Group Title: Citrus Station mimeo report - Florida Citrus Experiment Station ; CES 66-5
Title: Problems encountered with water table observation wells
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 Material Information
Title: Problems encountered with water table observation wells
Series Title: Citrus Station mimeo report
Physical Description: 2 leaves : ; 28 cm.
Language: English
Creator: Ford, Harry W., 1922-
Citrus Experiment Station (Lake Alfred, Fla.)
Publisher: Citrus Experiment Station
Place of Publication: Lake Alfred FL
Publication Date: 1965
Subject: Irrigation -- Florida   ( lcsh )
Water-supply engineering -- Florida   ( lcsh )
Genre: government publication (state, provincial, terriorial, dependent)   ( marcgt )
non-fiction   ( marcgt )
Statement of Responsibility: Harry W. Ford.
General Note: Caption title.
General Note: "October 13, 1965."
 Record Information
Bibliographic ID: UF00072437
Volume ID: VID00001
Source Institution: University of Florida
Rights Management: All rights reserved by the source institution and holding location.
Resource Identifier: oclc - 76759007

Full Text

CES ^(*-*)
Citrus Station Mimeo Report CES 66-5
October 13, 1965


Harry W. Ford
Citrus Experiment Station
Lake Alfred, Florida

Most of the water table observation wells installed for grower use

have consisted of either 4 inch or 6 inch irrigation or fiber pipes. It

has usually been recommended that holes be drilled in the pipes to equalize the

water level. In sandy soils, the holes have been small to prevent silting

of the pipes. Some wells have been installed without holes. It has usually

been assumed that water levels would be the same with or without holes.

Piezometric pressure measurements now indicate that open water table

observation wells installed in certain locations are not giving a true

indication of the water table. The cause of the trouble has been high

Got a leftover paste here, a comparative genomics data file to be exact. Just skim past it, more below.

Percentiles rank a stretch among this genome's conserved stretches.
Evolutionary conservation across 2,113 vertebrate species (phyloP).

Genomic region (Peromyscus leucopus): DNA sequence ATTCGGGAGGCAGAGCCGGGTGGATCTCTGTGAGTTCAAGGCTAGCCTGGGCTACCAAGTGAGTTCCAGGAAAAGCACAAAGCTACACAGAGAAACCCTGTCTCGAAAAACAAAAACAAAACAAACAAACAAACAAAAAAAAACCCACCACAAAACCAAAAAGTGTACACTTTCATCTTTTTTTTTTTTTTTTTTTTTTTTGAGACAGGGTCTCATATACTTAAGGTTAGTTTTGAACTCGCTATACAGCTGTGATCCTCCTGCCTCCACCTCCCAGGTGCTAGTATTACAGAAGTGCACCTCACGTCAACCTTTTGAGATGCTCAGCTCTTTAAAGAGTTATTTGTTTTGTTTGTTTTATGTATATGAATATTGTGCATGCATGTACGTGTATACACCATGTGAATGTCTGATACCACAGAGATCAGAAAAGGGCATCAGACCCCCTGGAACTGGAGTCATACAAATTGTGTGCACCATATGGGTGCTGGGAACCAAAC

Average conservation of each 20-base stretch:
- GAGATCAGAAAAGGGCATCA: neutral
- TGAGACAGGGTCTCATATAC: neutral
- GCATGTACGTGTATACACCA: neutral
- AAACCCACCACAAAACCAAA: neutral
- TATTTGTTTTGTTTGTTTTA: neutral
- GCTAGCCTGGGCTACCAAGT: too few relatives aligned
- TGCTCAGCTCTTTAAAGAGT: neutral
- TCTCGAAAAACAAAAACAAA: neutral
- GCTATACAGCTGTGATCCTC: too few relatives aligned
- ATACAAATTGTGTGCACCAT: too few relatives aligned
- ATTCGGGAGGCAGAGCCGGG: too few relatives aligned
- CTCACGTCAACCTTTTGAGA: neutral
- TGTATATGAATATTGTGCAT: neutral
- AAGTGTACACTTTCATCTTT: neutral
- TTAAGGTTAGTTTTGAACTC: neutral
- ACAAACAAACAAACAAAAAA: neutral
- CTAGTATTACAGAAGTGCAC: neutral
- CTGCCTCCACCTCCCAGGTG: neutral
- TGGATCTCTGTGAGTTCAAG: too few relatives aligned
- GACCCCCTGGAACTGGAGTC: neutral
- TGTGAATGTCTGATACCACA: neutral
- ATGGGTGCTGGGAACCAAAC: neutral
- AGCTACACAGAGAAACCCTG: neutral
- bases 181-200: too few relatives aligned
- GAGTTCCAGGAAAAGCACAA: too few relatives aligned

pressures in certain aquifers (usually marl sandwiched between two clay

layers) in which the water has been under rather high pressure. The pres-

sures result in abnormally high water levels in 'the open water table wells

following certain rainy conditions. The water in the wells may also re-

cede at a more rapid rate than the actual water table in the soil.

It is suggested that you perform certain tests if you are using water

observation wells with small holes or no holes and where the pipes extend

into clay or through clay into marl. After heavy rains when the water

observation wells indicate levels within 18 inches to 24 inches of the

surface, auger a hole adjacent to the observation well and note the level

of the water that stabilizes in the auger hole. This may take 15 minutes

to one hour. You can be suspicious of complications from subsoil hydro-

static pressures if the water level in the pipe is higher or lower than the

water table in your auger hole. It is essential that you do not dig the

auger hole into the clay or marl.

I would like to emphasize that the hydrostatic pressures encountered

have not been found in all sites containing marl. They exist only where

there is a relatively porous aquifer sandwiched between two layers of

somewhat impermeable material.

It is suggested that all water table observation wells be installed

to a depth of no more than 4 feet. Holes should be drilled in the pipes

to equalize pressure. The holes should be at leat 3/8 inch in diameter

to minimize plugging from iron oxide caused by the action of certain bac-

teria. The pipes must be surrounded with gravel, sawdust or other filter

material that will prevent sand from flowing into the pipes. It is also

desirable that all of the pipes be installed at known heights aboveground

and at known elevations'to obtain the maximuminformatibnabout the water

table in relation to ditches or tile lines.

Citrus Experiment Station
Lake Alfred, Florida
150-10/13/66 HWF

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